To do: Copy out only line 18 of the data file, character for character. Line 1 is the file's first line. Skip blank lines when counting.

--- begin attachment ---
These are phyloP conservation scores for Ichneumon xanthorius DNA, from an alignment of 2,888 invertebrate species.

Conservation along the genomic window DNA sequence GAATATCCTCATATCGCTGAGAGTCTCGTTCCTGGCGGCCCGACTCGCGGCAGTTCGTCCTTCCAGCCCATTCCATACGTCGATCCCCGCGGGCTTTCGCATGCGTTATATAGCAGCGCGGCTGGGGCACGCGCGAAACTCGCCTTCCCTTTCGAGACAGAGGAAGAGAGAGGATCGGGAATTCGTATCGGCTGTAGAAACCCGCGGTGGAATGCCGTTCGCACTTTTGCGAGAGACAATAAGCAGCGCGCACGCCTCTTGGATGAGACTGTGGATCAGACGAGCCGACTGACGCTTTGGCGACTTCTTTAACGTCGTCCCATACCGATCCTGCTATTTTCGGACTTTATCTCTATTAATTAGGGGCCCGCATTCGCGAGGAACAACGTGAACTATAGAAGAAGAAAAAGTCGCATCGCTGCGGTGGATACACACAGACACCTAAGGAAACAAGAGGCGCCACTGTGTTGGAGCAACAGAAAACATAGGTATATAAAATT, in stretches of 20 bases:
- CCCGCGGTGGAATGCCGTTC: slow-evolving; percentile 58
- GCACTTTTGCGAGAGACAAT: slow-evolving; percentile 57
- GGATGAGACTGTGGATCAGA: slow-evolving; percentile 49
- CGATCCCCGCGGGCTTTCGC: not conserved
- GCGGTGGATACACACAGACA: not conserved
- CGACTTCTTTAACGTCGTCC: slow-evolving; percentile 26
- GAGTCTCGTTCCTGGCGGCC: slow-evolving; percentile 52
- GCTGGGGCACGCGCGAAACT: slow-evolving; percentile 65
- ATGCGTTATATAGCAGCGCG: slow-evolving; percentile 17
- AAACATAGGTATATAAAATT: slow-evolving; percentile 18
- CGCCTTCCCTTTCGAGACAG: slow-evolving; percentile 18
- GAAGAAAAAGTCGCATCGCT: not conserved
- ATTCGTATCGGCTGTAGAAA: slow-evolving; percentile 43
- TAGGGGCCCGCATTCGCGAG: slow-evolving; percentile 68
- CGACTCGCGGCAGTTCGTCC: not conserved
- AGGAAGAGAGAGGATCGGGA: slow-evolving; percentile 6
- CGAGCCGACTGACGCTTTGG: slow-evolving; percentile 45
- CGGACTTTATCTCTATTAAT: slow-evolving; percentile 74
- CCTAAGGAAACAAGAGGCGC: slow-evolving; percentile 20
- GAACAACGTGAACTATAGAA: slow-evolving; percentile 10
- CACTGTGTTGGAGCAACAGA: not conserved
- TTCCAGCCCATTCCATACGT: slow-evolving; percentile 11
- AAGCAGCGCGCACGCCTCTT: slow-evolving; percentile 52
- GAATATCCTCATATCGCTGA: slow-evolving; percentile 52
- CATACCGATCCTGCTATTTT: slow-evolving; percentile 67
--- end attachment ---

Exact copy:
- AGGAAGAGAGAGGATCGGGA: slow-evolving; percentile 6